Sometimes the most impactful ideas are the simplest.
Spanning from Canada to Chile and real estate referrals to detergent supply, here are four examples of surprisingly simple social enterprises.
Despite that each of these ideas are relatively simple in concept, they still require plenty of effort (and blood, sweat and tears, I’m sure) to implement. So, although these social enterprise ideas might be simple at their core, the reason to celebrate is that the social entrepreneurs behind these impactful ideas took action to make them a true reality.
As Thomas Edison said, “the value of an idea lies in the using of it.”
Initial ideas are a dime a dozen, but finding one that fits with your specific skills and experience, along with thoughtful and strategic execution, is everything.
Enjoy these examples of social innovation not only for general inspiration, but for a glimpse into what is possible when you blast the electricity of inspired action into your light bulb moments!
Agents of Change
Diverting a portion of real estate commissions to local charities
Agents of Change is an innovative social purpose business that connects realtors with homebuyers while giving back to local charities and nonprofits at the same time.
They are a real estate referral agency. Essentially they work their magic to find a homebuyer the perfect realtor to work with – one that is a great match for their needs. This is a referral service that generally costs realtors 30% of total commissions once the home is bought/sold.
But here is what makes Agents of Change a unique and impactful social business. As a client, 20% of that referral fee is re-directed back to the charity or non-profit of his or her choice.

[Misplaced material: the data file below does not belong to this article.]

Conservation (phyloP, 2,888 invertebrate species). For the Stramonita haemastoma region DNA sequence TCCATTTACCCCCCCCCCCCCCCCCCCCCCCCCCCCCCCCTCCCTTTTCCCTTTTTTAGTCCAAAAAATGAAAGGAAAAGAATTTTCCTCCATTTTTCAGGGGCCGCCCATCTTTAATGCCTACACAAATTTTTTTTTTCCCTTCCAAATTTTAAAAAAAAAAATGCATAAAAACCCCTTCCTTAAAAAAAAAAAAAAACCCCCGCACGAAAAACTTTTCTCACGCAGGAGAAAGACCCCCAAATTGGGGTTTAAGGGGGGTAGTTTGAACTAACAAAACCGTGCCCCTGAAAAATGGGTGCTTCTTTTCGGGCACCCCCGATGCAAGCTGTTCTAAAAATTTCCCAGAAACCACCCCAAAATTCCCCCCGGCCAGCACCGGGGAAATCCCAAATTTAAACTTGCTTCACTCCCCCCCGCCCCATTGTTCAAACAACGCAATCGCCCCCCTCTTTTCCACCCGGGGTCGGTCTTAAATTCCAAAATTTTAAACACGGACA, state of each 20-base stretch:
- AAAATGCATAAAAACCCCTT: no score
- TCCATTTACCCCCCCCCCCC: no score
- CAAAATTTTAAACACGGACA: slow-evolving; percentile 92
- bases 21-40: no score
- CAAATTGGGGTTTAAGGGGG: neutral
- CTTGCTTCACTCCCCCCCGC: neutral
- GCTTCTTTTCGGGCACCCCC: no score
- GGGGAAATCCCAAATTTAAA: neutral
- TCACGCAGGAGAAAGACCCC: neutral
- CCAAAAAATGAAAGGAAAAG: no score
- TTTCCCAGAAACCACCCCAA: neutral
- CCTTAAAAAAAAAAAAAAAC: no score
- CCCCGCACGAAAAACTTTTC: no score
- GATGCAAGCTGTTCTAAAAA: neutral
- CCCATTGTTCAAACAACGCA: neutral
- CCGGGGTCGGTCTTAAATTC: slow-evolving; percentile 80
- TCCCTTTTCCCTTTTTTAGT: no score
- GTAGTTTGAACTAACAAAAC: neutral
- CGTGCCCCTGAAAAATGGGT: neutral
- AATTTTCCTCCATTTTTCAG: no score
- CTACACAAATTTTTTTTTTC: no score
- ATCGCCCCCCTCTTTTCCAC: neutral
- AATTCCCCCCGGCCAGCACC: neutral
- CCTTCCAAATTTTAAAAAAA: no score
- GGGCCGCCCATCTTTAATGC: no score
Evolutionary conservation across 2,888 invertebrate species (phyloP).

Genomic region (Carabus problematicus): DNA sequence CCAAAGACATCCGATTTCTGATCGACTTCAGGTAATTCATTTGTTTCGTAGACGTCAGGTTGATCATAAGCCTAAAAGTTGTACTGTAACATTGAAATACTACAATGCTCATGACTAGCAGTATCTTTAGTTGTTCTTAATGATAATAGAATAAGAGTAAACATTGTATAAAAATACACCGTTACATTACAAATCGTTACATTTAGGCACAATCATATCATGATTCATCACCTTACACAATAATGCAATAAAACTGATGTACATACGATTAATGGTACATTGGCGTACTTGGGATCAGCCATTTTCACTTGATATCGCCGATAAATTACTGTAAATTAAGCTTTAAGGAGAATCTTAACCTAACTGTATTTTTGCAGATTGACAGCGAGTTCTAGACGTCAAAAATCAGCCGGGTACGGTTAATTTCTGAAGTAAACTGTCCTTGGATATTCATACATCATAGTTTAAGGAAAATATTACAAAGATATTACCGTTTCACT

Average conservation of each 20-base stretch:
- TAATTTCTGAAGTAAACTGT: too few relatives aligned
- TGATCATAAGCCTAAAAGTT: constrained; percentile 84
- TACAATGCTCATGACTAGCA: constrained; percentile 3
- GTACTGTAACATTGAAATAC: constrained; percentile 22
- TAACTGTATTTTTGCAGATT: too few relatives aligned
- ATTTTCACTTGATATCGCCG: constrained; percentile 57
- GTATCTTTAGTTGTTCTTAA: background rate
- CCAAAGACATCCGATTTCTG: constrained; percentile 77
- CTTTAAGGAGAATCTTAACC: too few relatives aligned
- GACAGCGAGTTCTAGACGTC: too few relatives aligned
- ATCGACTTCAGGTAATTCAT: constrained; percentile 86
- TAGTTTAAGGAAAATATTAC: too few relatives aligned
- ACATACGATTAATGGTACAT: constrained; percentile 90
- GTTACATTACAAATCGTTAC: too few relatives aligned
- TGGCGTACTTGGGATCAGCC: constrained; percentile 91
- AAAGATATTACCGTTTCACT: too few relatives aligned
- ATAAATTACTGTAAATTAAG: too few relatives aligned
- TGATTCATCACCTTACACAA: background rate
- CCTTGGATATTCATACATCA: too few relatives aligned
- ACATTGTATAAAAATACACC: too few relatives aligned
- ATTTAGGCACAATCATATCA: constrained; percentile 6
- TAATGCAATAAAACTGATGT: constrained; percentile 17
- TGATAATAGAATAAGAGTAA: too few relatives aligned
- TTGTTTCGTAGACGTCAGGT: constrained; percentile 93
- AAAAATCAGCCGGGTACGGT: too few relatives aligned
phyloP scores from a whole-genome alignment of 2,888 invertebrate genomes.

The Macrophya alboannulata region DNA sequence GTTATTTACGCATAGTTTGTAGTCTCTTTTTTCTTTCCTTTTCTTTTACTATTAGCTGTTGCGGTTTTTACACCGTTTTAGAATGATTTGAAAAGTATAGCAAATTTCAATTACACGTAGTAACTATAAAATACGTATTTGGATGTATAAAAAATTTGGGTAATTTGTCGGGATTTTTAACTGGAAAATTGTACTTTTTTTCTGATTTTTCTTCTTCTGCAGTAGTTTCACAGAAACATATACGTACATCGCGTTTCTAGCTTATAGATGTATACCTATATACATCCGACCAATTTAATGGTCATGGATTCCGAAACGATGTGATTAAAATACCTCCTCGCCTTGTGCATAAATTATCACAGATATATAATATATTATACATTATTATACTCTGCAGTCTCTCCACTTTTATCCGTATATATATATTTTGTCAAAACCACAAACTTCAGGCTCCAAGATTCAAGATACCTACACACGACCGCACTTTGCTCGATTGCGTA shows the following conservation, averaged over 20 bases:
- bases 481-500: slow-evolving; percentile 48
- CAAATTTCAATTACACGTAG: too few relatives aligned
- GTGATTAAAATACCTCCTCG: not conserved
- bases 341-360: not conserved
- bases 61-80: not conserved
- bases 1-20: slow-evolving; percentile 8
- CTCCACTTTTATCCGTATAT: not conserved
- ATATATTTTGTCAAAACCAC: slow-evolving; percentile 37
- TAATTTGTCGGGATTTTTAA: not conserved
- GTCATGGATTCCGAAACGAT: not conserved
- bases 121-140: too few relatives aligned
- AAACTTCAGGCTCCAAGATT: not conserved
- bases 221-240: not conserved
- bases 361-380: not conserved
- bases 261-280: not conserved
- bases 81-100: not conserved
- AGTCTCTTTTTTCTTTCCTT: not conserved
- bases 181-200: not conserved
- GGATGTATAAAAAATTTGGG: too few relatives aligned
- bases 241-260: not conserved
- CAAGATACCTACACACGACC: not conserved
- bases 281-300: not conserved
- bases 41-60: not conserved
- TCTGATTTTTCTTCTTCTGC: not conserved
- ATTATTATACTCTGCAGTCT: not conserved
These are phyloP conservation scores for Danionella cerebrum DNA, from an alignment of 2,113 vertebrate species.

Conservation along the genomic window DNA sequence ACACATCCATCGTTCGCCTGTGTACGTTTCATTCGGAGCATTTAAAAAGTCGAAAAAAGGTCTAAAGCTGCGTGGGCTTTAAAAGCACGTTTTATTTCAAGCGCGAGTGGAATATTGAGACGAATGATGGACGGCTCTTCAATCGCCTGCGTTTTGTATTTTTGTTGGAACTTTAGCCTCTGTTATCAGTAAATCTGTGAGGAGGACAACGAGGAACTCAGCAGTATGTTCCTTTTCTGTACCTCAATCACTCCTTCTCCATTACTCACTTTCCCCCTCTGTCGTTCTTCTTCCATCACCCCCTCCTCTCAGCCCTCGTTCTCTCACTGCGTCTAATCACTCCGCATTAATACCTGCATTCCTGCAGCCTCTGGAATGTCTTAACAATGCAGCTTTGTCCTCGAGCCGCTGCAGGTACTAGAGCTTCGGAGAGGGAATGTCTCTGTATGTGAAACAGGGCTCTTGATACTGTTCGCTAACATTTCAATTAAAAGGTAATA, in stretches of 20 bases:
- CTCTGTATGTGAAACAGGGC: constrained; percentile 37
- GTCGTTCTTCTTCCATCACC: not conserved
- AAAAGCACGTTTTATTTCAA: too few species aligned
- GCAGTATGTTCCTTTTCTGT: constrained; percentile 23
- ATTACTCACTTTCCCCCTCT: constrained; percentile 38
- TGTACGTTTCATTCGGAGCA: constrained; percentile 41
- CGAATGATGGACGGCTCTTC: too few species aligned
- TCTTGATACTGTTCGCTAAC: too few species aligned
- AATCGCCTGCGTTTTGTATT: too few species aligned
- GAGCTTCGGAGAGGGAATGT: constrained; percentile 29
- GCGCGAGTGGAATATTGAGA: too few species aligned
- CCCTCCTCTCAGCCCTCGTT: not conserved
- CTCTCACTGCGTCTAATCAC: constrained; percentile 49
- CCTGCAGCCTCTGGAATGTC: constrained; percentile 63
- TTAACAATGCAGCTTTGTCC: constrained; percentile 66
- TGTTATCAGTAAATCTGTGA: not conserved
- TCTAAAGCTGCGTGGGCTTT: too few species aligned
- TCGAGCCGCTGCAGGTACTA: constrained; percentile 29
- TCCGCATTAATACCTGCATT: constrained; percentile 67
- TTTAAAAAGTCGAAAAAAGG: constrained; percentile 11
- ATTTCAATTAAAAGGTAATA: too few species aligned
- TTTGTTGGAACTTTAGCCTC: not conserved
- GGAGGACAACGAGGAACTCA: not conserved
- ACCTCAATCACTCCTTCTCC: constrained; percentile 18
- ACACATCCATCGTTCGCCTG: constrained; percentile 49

It really is win-win-win! Client gets matched with an outstanding realtor, realtor gets more clients, charities benefits from large sum donations through this new revenue stream, and Agents of Change is run sustainably off the 10% of commissions they keep as payment for their great service.
Agents of Change has raised $90,544 for charitable organizations since launching!
Back to the Roots
Putting ease and fun into growing food in your own kitchen
Oakland, California, USA
It all started with the Grow Your Own Mushroom kits, where you can grow your own edible mushrooms. Since then, Back to the Roots has expanded to include a Water Garden, a self-cleaning fish tank herb garden, and the Garden in a Can, to grow cilantro or basil in your kitchen.
On the website, the founders describe their vision for Back to the Roots:
“What started as curiosity about urban farming has turned into a passion for “undoing food” and reconnecting families to it through fun, delicious and sustainable “ready to grow” and “ready to eat” products.”
Go PYT (Go Pay Your Tuition)
Crowdfunding school tuition from friends and family
Richmond, Virgina, USA
Students seeking funds to continue their post-secondary education can use Go PYT to crowdfund money specifically for tuition. Unlike other crowdfunding platforms, money raised from friends and family on Go PYT is sent directly to the student’s school to go towards tuition. This provides extra assurance to campaign contributors that funds are being used for school.